My friend Chris and I met when we had both just begun attending Hope High School, I as a freshman and he as a sophomore. He’d spent his freshman year attending Our Lady of Providence, an experiment in being a good Catholic that didn’t go well for him.
My first memory of Chris is of him telling me a story. I, an inveterate secularist, had asked him what it was like to go to a parochial school, and by way of explanation he launched into the Tale Of Father Knackowitz – Knack The Black to the terrified teenagers of OLP. Knackowitz was the school’s tall, imperious vice-principal, who spent his days wandering the hallways in his long black priest’s raiments looking for disobedient boys. Chris claimed he’d never seen Father Knackowitz without a Styrofoam cup of coffee in his hand. You could smell his coffee before you saw him, in the same way Captain Hook could hear the approaching crocodile by the ticking clock he’d swallowed. There was a rumor at OLP that it was always the same cup of coffee, kept hot and always full day after day by some unholy miracle.
But Father Knackowitz had a nemesis – McDougal. McDougal was a junior the year Chris attended, known throughout the school for his impious mischievousness. McDougal was clever, however, and whether he was skipping classes or scrawling dirty words on the bathroom walls, he was never caught. Everyone knew, but no one could prove, that McDougal was consistently up to no good. It was Knackowitz’s job – a job he in which he took ruthless pleasure – to drag misbehaving boys into his office and administer punishment. For two years and two semesters, McDougal had avoided that office.
One day in his third semester, Chris’s English teacher sent him on an errand to the school’s office in the middle of class. Boys could not wander the halls during class, and so his teacher gave him a hall pass; proof of innocence. Chris hurried down the stairs to the first floor and wound his way toward the office, where he bumped into McDougal himself. McDougal, who did not have a hall pass, winked at Chris, and ducked into the bathroom.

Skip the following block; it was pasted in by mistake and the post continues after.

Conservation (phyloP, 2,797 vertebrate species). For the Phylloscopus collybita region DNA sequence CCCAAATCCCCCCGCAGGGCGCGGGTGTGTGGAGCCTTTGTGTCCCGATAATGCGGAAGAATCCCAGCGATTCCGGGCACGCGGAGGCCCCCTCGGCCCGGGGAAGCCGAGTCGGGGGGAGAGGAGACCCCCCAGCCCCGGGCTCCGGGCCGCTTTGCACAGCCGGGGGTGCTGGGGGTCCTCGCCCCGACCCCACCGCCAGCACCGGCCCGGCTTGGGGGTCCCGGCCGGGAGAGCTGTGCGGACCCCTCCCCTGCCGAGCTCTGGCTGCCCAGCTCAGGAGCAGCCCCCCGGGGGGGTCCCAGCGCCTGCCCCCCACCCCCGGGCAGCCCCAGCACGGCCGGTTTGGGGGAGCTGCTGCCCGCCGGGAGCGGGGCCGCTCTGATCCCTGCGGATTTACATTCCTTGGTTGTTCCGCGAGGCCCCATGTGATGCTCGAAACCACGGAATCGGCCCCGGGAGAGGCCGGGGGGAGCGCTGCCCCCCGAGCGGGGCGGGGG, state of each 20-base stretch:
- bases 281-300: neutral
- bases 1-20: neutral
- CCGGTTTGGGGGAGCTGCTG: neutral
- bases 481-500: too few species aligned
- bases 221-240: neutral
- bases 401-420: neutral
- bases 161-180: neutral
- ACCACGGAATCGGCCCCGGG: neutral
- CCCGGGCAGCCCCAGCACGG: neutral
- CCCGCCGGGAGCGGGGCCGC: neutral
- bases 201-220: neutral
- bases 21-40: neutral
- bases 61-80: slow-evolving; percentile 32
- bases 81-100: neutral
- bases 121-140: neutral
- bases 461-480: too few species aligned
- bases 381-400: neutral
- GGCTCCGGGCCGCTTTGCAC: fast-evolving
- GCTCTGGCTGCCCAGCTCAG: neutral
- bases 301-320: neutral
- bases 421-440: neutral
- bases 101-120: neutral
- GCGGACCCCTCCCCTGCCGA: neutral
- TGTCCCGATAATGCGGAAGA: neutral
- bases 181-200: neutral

Chris delivered his teacher’s message to the office, stepped back out into the hallway – when he smelled the earthy-acid aroma of steaming coffee. He froze, and in the next moment Knackowitz swept around the corner, his robes flowing black behind him, his Styrofoam cup aloft. Knack the Black’s eyes burned momentarily seeing a boy in the hall, but Chris quickly presented his pass. Knackowitz nodded, and, coffee still aloft, turned to continue his rounds.
And that was the exact moment McDougal, kept unaware of the nearby danger by the lavatory’s own dense aromatic environment, opened the bathroom door straight into a turning Father Knackowitz. There was a thud, an “Oof!” and then – a splash. Chris could see the drips of coffee staining Knackowitz’s robe. As the door swung closed, McDougal looked up into the face of judgment, and dropped his head.
Knackowitz said only: “McDougal. My office. Now.”
McDougal was never seen or heard from again. Chris decided soon after that maybe he was a public school guy after all.
That’s the story as I remember it. Chris may not remember telling that story, may not even remember Father Knackowitz. That’s the beauty of stories and of friendships. They live in our hearts where they travel with us always, belonging to each of us only because they’re shared.
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Fearless Writing: How to Create Boldly and Write With Confidence.
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